Commenters demand more meaningful protections for Greater Chaco and greater involvement of impacted communities For Immediate Release: May 6, 2022 (Photos) Santa Fe, NM – Today, the Greater Chaco Coalition/Frack Off Chaco, composed of environmental justice advocates, Indigenous grassroots organizations,
The Greater Chaco Coalition and Citizens Caring for the Future jointly issued a statement condemning the Department of the Interior’s decision to resume oil and gas leasing on public lands across the United States, including in New Mexico.
Despite applauding President Joe Biden and Department of the Interior Secretary Deb Haaland’s announcement in November to protect the Greater Chaco Landscape through a still-undefined “Honoring Chaco” process, members of the Greater Chaco Coalition are tempering their enthusiasm for the Department of Interior’s notice today of a 90-day public comment process surrounding the 20 year administrative withdrawal of federal minerals from future oil and gas leasing within a 10-mile buffer around Chaco Culture National Park, as the administration has reneged on its promise to end federal fossil fuel leasing, and as Bureau of Land Management moves to finalize its massive fracking plan for the region and broader landscape protection efforts have yet to begin.
Members of the Greater Chaco Coalition are applauding President Joe Biden and Department of the Interior Secretary Deb Haaland’s announcement to finally address environmental justice and meaningful tribal consultation for the Greater Chaco region by launching a new collaborative landscape level planning process in 2022 with Tribes, elected officials, communities, and stakeholders.
On Friday, Oct. 1, members of the Greater Chaco Coalition delivered stacks of comments representing nearly 2-million protests collected since 2016 opposing federal fossil fuel leasing to the Bureau of Land Management’s state headquarters in Santa Fe. Representatives once again shared a timeline of extractive colonialism in New Mexico and once again, urged agency officials to stop sacrificing more New Mexico land for oil and gas.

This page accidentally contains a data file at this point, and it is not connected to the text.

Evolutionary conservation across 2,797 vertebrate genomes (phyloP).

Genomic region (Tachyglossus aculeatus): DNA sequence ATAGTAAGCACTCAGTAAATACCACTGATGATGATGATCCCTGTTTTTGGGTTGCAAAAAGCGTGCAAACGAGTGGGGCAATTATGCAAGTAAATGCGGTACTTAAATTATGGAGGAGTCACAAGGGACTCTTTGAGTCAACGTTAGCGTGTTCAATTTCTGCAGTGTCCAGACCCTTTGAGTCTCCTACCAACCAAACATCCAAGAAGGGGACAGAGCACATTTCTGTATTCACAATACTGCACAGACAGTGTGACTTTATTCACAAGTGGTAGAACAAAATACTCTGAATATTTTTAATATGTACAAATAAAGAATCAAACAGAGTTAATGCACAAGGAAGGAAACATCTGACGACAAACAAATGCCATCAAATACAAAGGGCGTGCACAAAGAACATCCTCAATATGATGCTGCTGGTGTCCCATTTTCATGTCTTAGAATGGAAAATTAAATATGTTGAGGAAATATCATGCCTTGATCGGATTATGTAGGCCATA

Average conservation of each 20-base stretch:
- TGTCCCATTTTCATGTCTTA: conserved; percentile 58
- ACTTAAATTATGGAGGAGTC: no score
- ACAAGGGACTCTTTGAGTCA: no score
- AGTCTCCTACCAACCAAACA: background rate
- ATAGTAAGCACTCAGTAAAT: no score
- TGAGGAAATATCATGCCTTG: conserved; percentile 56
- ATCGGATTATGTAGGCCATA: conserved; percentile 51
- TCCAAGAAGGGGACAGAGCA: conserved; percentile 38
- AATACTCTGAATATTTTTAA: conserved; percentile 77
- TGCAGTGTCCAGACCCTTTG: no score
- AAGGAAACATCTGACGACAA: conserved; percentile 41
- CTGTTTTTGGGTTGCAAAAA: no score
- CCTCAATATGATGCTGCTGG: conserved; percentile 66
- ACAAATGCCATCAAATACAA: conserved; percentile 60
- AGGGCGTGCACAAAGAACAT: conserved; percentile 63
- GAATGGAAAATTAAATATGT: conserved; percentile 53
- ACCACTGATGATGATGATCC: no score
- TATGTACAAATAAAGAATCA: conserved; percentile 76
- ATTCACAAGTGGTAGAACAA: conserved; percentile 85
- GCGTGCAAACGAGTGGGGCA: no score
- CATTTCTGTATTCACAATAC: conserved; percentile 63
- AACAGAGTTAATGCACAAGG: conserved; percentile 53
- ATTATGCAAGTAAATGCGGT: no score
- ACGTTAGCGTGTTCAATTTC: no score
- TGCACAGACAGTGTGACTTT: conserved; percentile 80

In response to The Department of the Interior virtual public forum the Greater Chaco Coalition, a collaborative effort between over 200 Indigenous community leaders and groups, environmental justice advocates, and environmental groups representing thousands of New Mexicans and millions of Americans issued a public statement that the oil and gas leasing program must be fundamentally reformed.
The area in and around Counselor, NM is made up of a “checkerboard” of various jurisdictions; federal, state, tribal, private, and allotment. The people most impacted by decisions – the Navajo Nation – generally are excluded from the decision-making process.
On September 16, conservation groups joined hundreds of others in urging Gov. Lujan-Grisham’s state agencies to take advantage of the opportunity to slash our state’s climate pollution and make the air healthier for all of us.
As federal and state health guidelines were announced in March in response to COVID-19, New Mexico’s entire congressional delegation, Tribal leaders, Energy, Minerals and Natural Resources Dept., and multiple groups called on Interior Secretary Bernhardt to extend the May 28 comment deadline to allow for the public and state and tribal governments to meaningfully engage. Instead of heeding pleas to extend the comment period, 15 days before the deadline the BLM and BIA held four virtual meetings. That did not go well.
This poem is about the original tour that led to Daniel Tso’s well-know fracking reality tour in Greater Chaco. Daniel recently was awarded the Sierra Club Distinguished Service Award.